Relationships can be tricky to navigate at the best of times, but when you must traverse the cultural divide and respective parents are at cross-purposes the task becomes a whole lot more difficult. That is the premise behind Alex & Eve, the feelgood, comedic romance developed, written by and starring Alex Lykos, who began the journey 10 years ago.
Alex (Lykos) is a schoolteacher in his mid-thirties, who receives dating advice from, among others, his year 11 students. He is from a strong Greek Orthodox background. Eve (Jadah Quinn), is an attractive and confident 30-year-old lawyer from a devout Lebanese Muslim family. Their respective domineering clans, not surprisingly, want them to marry within their own ethnic groups. Apart from anything else, there is the question of what is right and proper and the prospect of family shame. The obstacles to Alex and Eve getting together and cozying up for life are numerous and, possibly, insurmountable.
So, you have star-crossed lovers, Romeo and Juliet style, although a tad older. They are torn between different religions and traditional and modern values. Particularly het up are Alex’s bull at a gate, loudmouthed father (Michael Kazonis) and Eve’s “take no prisoners, give as good as she gets” mother (Janette Lakiss). As if the couple’s union isn’t difficult enough, the relationship between Alex and Eve becomes even more fraught once a bub arrives. The pair drifts apart. They are tired and irritable; there is no sex and a severe lack of communication. What religion will the baby be given? Will he be circumcised?The second act provides fertile ground for development of the characters and they and their families’ proclivities/faux pas. That is what we didn’t see in the movie Alex & Eve, which was released last year.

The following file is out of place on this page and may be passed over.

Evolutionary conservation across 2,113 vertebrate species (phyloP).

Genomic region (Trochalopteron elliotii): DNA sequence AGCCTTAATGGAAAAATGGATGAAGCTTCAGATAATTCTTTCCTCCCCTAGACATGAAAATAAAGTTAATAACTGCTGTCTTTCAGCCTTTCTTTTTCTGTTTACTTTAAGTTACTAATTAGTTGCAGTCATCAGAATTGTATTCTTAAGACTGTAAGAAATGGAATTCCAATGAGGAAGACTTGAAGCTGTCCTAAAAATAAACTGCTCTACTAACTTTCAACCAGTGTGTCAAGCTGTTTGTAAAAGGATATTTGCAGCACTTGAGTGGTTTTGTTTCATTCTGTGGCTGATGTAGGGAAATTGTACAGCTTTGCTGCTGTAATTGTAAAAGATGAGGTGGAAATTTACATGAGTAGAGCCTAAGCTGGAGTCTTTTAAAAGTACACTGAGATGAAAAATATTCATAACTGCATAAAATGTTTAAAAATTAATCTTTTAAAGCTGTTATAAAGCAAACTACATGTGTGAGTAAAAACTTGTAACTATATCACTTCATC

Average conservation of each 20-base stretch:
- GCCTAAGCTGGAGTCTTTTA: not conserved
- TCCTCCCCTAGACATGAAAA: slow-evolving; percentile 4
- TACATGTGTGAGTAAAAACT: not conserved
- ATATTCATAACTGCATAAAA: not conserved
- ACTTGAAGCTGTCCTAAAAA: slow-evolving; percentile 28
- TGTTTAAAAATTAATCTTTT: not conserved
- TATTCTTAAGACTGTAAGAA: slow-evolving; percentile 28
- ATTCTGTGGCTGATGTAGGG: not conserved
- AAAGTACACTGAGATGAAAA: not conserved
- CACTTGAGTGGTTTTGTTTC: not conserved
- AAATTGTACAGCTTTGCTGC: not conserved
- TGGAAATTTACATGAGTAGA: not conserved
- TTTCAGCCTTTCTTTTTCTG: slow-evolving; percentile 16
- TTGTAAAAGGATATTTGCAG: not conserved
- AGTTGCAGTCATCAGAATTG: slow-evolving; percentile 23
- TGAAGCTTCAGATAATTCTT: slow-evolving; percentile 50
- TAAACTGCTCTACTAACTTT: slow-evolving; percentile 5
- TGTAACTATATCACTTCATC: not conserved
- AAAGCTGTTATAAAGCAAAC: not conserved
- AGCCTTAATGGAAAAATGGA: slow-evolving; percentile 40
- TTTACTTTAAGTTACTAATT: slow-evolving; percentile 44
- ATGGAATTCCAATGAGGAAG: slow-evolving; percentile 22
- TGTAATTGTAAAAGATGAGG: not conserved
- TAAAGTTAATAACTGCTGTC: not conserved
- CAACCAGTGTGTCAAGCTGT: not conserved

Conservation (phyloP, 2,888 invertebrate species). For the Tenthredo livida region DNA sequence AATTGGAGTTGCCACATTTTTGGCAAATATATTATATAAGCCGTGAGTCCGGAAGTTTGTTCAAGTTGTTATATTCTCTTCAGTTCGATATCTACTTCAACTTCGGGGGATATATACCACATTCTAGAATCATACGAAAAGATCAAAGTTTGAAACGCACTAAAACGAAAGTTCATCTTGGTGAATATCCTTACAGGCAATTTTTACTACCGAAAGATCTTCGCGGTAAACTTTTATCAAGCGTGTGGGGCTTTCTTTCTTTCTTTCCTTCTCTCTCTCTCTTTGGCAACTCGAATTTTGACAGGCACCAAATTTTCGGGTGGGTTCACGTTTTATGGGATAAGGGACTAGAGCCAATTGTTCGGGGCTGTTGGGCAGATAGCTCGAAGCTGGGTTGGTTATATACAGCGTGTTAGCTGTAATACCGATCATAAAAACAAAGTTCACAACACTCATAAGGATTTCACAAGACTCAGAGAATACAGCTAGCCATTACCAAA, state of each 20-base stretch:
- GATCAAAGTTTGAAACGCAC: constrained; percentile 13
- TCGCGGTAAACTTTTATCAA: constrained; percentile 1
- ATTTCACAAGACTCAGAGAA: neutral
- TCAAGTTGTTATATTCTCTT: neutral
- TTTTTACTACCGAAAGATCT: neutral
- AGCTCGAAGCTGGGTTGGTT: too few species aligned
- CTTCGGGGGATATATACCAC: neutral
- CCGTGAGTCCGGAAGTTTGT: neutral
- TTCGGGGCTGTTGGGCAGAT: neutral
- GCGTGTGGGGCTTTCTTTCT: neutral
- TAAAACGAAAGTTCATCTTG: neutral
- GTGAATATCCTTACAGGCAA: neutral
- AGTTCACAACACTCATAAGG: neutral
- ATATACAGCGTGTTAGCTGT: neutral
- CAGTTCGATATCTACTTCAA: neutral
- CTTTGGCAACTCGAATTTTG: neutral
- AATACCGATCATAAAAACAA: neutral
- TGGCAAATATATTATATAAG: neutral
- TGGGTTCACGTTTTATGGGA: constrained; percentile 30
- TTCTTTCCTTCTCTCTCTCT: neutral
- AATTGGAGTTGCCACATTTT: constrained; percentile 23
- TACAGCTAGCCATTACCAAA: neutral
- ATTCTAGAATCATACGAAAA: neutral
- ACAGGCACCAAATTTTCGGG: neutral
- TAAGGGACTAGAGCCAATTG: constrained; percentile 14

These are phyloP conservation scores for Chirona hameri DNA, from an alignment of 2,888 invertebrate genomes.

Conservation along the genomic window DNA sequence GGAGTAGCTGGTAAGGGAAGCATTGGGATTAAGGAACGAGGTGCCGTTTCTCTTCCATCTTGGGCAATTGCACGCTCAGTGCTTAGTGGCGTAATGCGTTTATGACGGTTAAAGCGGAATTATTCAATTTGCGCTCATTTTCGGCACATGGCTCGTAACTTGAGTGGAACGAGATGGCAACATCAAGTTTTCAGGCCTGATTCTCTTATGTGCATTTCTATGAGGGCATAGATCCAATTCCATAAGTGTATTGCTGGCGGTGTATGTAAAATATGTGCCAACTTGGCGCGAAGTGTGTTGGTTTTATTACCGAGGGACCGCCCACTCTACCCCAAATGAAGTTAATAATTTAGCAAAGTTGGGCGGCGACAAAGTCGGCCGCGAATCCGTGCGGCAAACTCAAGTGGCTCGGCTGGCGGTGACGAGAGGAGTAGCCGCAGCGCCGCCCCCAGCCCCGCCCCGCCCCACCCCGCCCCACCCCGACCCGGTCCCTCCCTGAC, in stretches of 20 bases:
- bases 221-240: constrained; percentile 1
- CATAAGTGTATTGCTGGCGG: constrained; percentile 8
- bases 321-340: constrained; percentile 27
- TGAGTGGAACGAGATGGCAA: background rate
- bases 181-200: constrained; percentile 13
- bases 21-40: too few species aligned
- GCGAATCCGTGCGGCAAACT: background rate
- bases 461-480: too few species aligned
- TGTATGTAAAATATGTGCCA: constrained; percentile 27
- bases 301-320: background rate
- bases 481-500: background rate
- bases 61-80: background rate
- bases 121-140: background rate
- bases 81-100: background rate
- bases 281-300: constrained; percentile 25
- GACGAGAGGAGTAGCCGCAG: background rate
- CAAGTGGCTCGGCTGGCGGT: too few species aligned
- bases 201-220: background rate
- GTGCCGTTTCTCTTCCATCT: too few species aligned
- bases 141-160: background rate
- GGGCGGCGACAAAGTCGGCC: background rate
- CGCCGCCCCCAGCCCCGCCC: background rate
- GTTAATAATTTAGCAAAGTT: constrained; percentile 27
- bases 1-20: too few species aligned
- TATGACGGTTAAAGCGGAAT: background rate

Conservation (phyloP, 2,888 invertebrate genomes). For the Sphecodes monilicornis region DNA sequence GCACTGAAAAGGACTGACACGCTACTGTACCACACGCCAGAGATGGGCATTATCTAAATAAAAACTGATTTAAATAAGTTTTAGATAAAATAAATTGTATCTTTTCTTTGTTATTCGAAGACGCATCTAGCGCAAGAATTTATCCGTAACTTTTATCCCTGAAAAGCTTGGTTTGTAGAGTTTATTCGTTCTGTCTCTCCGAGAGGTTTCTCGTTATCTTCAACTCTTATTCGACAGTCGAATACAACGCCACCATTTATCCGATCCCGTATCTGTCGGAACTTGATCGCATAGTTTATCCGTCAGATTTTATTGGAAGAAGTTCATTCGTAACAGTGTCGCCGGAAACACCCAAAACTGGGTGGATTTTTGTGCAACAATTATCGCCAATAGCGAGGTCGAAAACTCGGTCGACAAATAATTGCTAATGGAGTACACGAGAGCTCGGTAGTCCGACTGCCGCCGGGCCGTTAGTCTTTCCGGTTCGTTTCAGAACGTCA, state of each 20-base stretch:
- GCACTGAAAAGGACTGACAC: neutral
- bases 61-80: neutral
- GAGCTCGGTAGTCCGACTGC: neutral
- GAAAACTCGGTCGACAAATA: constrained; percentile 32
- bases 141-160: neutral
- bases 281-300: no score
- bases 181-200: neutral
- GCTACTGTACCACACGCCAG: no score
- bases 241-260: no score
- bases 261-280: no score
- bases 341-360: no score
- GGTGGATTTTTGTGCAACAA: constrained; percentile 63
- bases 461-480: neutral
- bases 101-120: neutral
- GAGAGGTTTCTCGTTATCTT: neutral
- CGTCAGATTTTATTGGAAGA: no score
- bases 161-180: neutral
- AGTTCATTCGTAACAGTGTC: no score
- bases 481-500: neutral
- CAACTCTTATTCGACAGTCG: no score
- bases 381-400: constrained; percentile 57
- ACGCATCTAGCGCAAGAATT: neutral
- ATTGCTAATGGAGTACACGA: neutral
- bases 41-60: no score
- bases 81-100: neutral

Set in the Sydney’s inner west, the story is based upon Lykos’ real life experiences. The narrative is highly appropriate, given Australia’s increasingly diverse ethnic mix.
Alex & Eve The Complete Story makes for a good night out – in parts very funny and, in large measure, an enjoyable sit. The key is the inherent honesty of the characters. They don’t hold back. The say what is on their minds and, are often, strident in defending their territory. Alex and Eve are charming and likeable. The interactions between his father and her mother are high points. Kazonis and Lakiss are particularly strong in their respective roles. I was also taken by Alex’s larger than life Irish best mate, Paul (Paul Miskimmon), who also has a very pleasant singing voice. A cast of 10 – three of whom fill multiple roles – steer the mayhem and hijinks over a couple of hours (excluding interval).
What we are dealing with here are nice human beings who are trying to be respectful to their parents and loved ones, but find it mighty challenging to extricate themselves from the straight jackets placed around them. When it is all said and done, they makes choices, they compromise and do what they feel is right. In summary then, Lykos has taken a sledgehammer to the cultural cauldron and highlighted the pressure points for comedic effect. I smiled a lot and laughed aloud here and there.
Alex & Eve The Complete Story is playing at The Greek Centre in Melbourne on 4th September, Factory Theatre in Sydney on 10th September, Hellenic Club in Woden, Canberra on 28th October and Riverside Theatre, Parramatta on 29th October.
David Edwards is the editor of The Blurb and a contributor on film and television